Sue Misao / The Herald                                The sky is likely once again to look like this, when the sun rose Wednesday over Calvary Lutheran Church in Everett.

Sue Misao / The Herald The sky is likely once again to look like this, when the sun rose Wednesday over Calvary Lutheran Church in Everett.

Brown is the new blue: Potentially dangerous smoke to return

The Weather Service says a wind shift will bring wildfire smoke from British Columbia starting Sunday.

EVERETT — Enjoy the blue sky for a few hours. Brown smog is returning.

Wildfire smoke is expected to inundate the Puget Sound region again, starting Sunday, and could reach dangerous levels Monday and Tuesday, the National Weather Service said. This was not unexpected, but the forecast is more certain now.

The agency’s Seattle forecast center issued a special statement Friday explaining that the wind is expected to shift again, bringing low-level smoke from fires in British Columbia. Hundreds of wildfires are burning there and in Washington and Oregon.

“The surface flow pattern will turn offshore and northerly on Sunday,” the Weather Service said. “Smoke from British Columbia fires is likely to spread south into Western Washington. Northern areas will be affected first, but eventually all of Western Washington could have thick smoke near the surface.”

“It is possible,” the Weather Service said, that air quality on Monday and Tuesday “could return to the unhealthy levels of earlier this week,” when health officials recommended that even fit people avoid exertion outdoors and that others remain inside, if possible.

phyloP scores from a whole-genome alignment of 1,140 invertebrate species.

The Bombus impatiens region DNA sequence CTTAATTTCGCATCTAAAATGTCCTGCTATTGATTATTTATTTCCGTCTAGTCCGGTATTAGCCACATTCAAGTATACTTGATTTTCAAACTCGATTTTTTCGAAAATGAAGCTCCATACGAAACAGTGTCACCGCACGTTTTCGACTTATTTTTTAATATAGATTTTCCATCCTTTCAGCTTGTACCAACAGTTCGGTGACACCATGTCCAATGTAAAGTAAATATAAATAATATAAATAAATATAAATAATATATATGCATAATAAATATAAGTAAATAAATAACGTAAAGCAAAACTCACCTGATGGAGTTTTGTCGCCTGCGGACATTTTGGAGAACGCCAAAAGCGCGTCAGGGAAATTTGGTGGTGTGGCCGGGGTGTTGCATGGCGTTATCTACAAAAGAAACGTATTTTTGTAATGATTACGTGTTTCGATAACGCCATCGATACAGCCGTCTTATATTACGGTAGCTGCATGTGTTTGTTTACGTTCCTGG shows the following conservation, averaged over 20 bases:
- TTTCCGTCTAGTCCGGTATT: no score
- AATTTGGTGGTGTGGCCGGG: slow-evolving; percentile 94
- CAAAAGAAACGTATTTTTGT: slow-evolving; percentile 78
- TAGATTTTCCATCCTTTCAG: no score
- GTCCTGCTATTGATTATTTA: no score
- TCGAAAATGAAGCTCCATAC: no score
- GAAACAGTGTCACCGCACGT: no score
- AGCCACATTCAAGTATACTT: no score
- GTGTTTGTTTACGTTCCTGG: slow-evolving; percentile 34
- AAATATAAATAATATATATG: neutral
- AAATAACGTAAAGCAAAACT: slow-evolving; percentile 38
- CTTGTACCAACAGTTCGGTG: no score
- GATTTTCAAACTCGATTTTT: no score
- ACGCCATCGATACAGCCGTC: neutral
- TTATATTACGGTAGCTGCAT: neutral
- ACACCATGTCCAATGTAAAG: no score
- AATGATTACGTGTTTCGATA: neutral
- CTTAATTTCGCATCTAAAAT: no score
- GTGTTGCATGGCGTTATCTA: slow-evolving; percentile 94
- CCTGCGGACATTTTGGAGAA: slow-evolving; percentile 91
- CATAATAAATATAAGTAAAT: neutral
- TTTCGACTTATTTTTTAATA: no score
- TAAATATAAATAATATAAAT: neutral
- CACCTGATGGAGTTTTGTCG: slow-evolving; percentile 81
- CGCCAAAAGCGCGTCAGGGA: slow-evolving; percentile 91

Oh, and it will be hot early next week.

“Temperatures on Monday and Tuesday will be in the 80s to low 90s,” the Weather Service said. “Current forecasts call for a marine push Tuesday night or Wednesday that will cool things off and also push most of the smoke out of the area.”

Although the sky on Friday in Snohomish County was a brilliant blue, the air actually was still a little smoky, according to the Puget Sound Clean Air Agency. “Smoke is still lingering and we have moderate air quality at times in much of the Puget Sound region,” the agency said.

“Moderate” is defined as less-than-ideal air that could be a problem for a very small number of people who are unusually sensitive to air pollution. But it’s better than the air of a few days ago, which was deemed by the agency as “unhealthy.”

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